And the Braii - what a mouthwatering, heavenly treat!

Tia Mysoa said... .....Click here to refresh this blog

@Adrem – I was also amazed to see that nothing much had changed in the place since my last visit. It is still overwhelming (99%) Afrikaans-speaking. Even the staff, majority black Africans, speak Afrikaans. Wherever you happen to walk or drive in the resort people greet you with a friendly smile. Total strangers simply walk over and introduce themselves. By the time you leave you feel you’re left family behind. It was a wonderful experience -- I simply had to share with readers.

Anton said... .....Click here to refresh this blog

Amazing!!! I went to this resort some time back, and we were privileged to enjoy the hospitality of the fancy block of rooms all sharing a common lounge and kitchen. My mate Andre Geyser and his cousins from the CCMA took us there. The bushveld is just something else and I miss it terribly. Enjoying a lekker fire on the concrete plinth, killing braincells with beer and other hooligan juice...

Thanks for the great vid, it brings back very pleasant memories.

Anton

Pops said... .....Click here to refresh this blog

Hi Tia

You often touch my soul with your stuff.

To see the hoopoe, loerie, guinea fowl and hear the bulbuls gave me lot of heimwee and I miss those experiences terrible but I'm very happy here in Auckland, for very different reasons.

Pops

socrates said... .....Click here to refresh this blog

Hi Tia,
That looks like an amazing place!
I did call them but the rate even for a 2 bed chalet was nowhere near what you got it for....
Does your uncle own the place or something? ;-)

Tia Mysoa said... .....Click here to refresh this blog

@socrates, The rates differ depending on whether you’re booking for midweek or a weekend – in season or out of season. I reckon we got the cheap rates because it was midweek, and the chap who made the booking is still a member of the SA Police, and thus a contributor to the Police Widows and Orphans Fund.

socrates said... .....Click here to refresh this blog

Thanks for the reply Tia, I will be going there soon anyway. Definitely looks like a place to relax and recharge the batteries. I think my daughter willl love the nature aspect as well.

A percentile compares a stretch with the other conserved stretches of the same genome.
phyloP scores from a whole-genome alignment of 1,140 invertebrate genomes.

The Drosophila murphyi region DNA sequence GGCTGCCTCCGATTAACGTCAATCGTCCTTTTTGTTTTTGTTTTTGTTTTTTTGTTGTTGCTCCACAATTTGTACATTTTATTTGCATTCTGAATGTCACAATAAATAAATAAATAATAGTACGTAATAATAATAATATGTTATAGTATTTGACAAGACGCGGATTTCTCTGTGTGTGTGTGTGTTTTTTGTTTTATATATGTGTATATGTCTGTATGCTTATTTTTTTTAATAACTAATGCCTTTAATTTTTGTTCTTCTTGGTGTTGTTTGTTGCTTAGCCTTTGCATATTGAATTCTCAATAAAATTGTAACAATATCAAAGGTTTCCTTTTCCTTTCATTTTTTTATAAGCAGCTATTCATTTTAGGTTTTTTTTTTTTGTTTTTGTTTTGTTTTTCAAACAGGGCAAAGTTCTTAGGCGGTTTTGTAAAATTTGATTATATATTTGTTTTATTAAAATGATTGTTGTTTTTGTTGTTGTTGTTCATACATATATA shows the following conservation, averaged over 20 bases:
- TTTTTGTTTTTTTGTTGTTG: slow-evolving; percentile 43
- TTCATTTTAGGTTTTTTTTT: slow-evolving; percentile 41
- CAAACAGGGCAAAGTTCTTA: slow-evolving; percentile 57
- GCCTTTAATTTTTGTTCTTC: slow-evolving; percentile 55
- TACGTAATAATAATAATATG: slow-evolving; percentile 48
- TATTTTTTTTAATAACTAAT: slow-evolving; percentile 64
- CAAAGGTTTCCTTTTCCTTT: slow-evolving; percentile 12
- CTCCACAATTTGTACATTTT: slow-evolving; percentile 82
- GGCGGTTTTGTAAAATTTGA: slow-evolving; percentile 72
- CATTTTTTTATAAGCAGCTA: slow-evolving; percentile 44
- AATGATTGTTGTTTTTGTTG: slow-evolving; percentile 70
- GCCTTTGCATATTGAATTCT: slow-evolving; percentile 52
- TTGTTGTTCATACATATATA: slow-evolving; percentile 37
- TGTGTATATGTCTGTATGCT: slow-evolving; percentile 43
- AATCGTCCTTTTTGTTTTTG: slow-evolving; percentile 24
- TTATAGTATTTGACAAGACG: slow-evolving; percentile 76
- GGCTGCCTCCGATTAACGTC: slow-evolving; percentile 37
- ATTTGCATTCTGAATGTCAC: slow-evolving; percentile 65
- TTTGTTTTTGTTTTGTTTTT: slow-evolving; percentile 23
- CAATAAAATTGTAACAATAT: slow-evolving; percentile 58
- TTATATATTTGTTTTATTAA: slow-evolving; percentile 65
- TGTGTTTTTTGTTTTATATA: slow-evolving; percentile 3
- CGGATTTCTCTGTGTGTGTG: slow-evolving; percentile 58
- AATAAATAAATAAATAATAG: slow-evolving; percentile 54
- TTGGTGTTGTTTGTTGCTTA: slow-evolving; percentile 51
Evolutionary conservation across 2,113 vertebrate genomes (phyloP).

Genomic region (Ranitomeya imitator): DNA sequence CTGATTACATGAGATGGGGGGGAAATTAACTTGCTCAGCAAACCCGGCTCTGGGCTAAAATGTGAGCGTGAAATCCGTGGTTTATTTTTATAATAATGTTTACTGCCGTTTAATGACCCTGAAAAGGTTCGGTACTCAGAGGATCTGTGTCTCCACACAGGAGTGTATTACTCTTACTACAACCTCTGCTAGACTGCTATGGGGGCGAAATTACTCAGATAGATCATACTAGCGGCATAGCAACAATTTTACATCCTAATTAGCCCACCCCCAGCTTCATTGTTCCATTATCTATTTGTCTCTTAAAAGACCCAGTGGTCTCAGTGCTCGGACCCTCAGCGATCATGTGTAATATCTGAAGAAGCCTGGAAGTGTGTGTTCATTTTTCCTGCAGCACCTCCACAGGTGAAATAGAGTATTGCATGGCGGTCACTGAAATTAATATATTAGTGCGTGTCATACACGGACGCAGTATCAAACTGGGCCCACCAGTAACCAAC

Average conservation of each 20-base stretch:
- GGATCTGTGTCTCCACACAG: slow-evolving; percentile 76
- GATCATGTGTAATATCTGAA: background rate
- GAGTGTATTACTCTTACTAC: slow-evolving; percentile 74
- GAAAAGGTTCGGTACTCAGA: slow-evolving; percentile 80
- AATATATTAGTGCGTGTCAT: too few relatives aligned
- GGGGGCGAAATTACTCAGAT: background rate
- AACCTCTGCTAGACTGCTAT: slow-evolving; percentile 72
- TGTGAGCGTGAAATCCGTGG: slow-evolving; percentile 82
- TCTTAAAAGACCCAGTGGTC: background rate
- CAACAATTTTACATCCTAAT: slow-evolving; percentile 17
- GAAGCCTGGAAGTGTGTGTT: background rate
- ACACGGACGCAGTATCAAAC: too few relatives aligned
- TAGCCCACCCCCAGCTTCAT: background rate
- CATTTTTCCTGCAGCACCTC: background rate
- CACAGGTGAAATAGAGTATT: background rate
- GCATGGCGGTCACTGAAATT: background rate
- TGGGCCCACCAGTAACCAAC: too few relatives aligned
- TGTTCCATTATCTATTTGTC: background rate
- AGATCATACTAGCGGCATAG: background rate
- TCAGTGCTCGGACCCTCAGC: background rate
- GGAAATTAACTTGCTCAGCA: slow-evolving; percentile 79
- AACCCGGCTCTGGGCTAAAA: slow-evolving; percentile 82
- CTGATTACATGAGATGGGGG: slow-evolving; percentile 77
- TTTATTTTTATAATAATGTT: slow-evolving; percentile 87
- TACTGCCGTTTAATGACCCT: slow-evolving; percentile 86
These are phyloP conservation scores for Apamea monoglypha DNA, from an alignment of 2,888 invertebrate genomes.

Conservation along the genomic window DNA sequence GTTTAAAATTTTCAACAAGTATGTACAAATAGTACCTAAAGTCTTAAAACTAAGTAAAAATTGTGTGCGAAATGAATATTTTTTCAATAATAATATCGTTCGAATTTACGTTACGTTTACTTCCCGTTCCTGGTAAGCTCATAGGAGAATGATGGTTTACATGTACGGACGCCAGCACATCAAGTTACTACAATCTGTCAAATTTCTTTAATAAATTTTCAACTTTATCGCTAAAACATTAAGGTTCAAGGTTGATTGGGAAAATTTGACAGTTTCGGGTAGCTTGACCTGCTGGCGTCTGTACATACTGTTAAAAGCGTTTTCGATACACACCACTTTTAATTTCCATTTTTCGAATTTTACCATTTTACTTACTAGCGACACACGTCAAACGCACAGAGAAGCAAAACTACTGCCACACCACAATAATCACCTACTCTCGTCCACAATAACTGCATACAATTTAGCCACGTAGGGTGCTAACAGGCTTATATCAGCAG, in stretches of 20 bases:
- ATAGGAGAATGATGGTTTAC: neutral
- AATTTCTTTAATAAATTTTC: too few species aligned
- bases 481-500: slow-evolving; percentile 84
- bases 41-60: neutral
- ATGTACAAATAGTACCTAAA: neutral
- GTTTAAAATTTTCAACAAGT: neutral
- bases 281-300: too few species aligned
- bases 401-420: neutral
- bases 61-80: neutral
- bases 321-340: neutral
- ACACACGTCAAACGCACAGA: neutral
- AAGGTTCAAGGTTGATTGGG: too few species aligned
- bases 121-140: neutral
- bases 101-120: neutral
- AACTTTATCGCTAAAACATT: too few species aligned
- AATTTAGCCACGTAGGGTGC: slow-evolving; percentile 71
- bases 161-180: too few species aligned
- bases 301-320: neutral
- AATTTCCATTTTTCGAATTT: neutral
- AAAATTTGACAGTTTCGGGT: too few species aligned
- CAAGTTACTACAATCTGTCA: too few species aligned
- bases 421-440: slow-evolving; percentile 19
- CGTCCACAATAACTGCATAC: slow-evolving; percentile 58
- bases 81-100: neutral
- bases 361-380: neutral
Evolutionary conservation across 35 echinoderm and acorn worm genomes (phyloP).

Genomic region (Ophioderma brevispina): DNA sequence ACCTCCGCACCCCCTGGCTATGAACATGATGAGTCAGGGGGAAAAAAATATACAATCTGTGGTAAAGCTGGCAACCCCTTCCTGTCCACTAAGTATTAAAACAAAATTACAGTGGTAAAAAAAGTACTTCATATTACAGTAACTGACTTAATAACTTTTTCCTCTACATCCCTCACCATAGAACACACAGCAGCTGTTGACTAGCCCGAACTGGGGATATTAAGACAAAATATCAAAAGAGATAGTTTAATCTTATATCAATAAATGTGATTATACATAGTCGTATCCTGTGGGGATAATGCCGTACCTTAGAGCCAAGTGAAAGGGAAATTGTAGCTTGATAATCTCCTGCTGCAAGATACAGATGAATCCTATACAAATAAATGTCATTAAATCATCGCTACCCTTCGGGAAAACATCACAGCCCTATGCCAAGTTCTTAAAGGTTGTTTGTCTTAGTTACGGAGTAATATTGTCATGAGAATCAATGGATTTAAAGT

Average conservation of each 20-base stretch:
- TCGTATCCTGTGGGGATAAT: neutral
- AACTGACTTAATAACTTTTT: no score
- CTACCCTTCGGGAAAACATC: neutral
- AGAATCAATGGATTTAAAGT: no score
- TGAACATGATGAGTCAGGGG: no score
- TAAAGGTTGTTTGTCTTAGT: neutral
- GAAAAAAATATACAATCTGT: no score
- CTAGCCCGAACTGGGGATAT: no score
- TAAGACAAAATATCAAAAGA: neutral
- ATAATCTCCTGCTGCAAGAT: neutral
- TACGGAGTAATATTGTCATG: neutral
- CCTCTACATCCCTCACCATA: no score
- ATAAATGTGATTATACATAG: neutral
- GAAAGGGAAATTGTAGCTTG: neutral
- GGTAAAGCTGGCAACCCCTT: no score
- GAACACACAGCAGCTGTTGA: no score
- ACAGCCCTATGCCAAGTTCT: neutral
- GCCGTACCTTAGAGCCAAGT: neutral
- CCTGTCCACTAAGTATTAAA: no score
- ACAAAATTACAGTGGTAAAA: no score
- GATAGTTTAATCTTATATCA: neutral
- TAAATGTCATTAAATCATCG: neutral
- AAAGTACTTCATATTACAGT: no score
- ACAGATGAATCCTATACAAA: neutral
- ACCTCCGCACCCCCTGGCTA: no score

Latest 5 Featured Posts:

Operation Vula, its Secret Safari, and Zuma’s band of comrades - Dec. 2013
During 1986 the ANC launched an underground operation called Operation Vula. A lesser-known fact is that it continued to operate after Nelson Mandela's release in February 1990, and for three years after his speech in August 1990 when he reiterated the total commitment of the ANC, Umkhonto we Sizwe and the SACP to the Groote Schuur Minute.

Heritage Day Photographs (Voortrekker Monument) - Sept. 2013
This posting includes a few photographs taken on Heritage Day 2013. The posting introduces an unusual but beautiful new structure called QUO VADIS? (with the question mark) which I’m sure many readers have never heard of.

The Yellow-Bucket Marula Tree: A Mystery Solved! - Oct. 2013
I came across a rather strange phenomenon one day while travelling along the R561 route between Tolwe and Baltimore in the Limpopo province of South Africa. A small yellow bucket was attached high-up in a branch of a Marula tree, hence the name of this posting. It’s a real funny story which I’m sure most readers will enjoy - as much as I enjoyed compiling the article  - (with illustrations).

Pretoria’s Monument for Victims of Terrorism - July 2013
Many people (including myself) had almost forgotten about a noteworthy monument in Pretoria that stood at the entrance of the old Munitoria building on the corner of Van der Walt and Vermeulen Streets (now renamed Lilian Ngoyi and Madiba Streets). When the Munitoria building was demolished on 7 July 2013 nobody could tell me whether the monument was still standing or not, so I decided to go look for myself.

Remembering The Battle of Delville Wood - July 2013
14 July marks a day when the South African 1st Infantry Brigade got engaged in the 1916 (WW1) Battle of the Somme, in France. The battle was one of the largest of World War I, in which more than a million men were wounded or killed, making it one of humanity's bloodiest battles. One specific encounter during this battle, known as The Battle of Delville Wood, is of particular importance to South Africa. The posting includes a comprehensive article (with pictures) compiled and written by Petros Kondos.


Blog Feeds - Sister Blogs:

African Countries (Alphabetical list):
(The links will redirect to the Amazon.com page dealing with the specific country.)




JKLS AFRICA



Browse Books By Category